Tag Archives: Diabetes Hands Foundation

Thank a diabetes friend this holiday season.

It seems like there’s a term for nearly every day during the holiday season. Thanksgiving, of course. Then there’s Black Friday, Small Business Saturday, Cyber Monday, and now… Giving Tuesday.

Of all of these, I have the potential to like Giving Tuesday the most. I’m at the point in my life where all of the material things I want are relatively small.

I’m not a big “shop big on the holidays this year” kind of guy anymore. Not because I’m old. Not because I don’t want to open up my wallet this time of year, because I do. For both of us at home, it’s more about spending on others than on ourselves now.

I think the idea of giving of yourself this holiday season is something I can identify with and rally around. That’s where Diabetes Hands Foundation comes in.

Today, DHF will make it easy for you to show your appreciation for those who make our diabetes lives easier, happier, more meaningful. Go to diabeteshandsfoundation.org/thanks and share your message of thanks for those who have touched our lives.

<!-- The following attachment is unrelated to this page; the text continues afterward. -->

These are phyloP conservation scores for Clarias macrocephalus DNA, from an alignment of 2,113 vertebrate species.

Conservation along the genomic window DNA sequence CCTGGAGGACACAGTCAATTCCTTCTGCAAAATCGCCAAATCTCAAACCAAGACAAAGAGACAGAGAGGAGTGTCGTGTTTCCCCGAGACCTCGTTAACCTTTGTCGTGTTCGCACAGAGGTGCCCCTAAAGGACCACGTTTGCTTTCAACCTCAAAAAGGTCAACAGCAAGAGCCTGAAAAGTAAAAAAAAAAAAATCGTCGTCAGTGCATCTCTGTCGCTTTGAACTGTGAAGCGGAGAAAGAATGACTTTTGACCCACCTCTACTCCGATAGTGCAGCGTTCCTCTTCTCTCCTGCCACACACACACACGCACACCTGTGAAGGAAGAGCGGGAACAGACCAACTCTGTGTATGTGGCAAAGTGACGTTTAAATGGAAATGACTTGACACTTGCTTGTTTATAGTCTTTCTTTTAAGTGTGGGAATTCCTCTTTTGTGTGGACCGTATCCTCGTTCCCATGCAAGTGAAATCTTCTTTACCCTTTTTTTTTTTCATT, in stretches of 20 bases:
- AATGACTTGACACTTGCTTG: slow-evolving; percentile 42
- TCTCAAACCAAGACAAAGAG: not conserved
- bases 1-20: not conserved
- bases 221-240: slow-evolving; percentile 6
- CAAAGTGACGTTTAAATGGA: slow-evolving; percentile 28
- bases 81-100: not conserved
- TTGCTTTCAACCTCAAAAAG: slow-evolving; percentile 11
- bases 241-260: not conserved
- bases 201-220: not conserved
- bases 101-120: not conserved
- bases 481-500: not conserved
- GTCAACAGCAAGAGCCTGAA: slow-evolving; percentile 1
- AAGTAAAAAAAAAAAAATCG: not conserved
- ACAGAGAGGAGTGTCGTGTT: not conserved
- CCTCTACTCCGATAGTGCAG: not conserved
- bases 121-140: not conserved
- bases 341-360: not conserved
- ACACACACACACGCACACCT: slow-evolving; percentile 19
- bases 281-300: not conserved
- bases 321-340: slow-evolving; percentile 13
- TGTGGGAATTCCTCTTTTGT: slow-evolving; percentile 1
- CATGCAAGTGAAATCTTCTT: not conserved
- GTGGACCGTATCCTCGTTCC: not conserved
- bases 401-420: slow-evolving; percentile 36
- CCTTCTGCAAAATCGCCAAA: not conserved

For a five dollar donation to Diabetes Hands Foundation, you’ll be able to get a Thank You card that will be displayed on an online pinboard designed to promote positivity and gratitude during this season of wishes.

Want to find out more? Check out this lovely video:

The season of Thank Yous will continue through the end of the year. So in conclusion:

– Helping Diabetes Hands Foundation enrich the lives of People With Diabetes? CHECK.

– Thanking someone who deserves it? CHECK.

– Making people feel good? Helping to bring the diabetes tribe closer than ever? CHECK and CHECK.

This holiday season, remind someone how important they are to your life with diabetes.

Diabetes By The Numbers: Mike Lawson talks Big Blue Test.

Today begins one of my favorite times of the year. Every year, Diabetes Hands Foundation sponsors the Big Blue Test. Now until November 14 (World Diabetes Day), you and your loved ones, plus anyone else you know, are encouraged to get moving. And log the results. And help diabetes groups doing amazing work to build community and help others.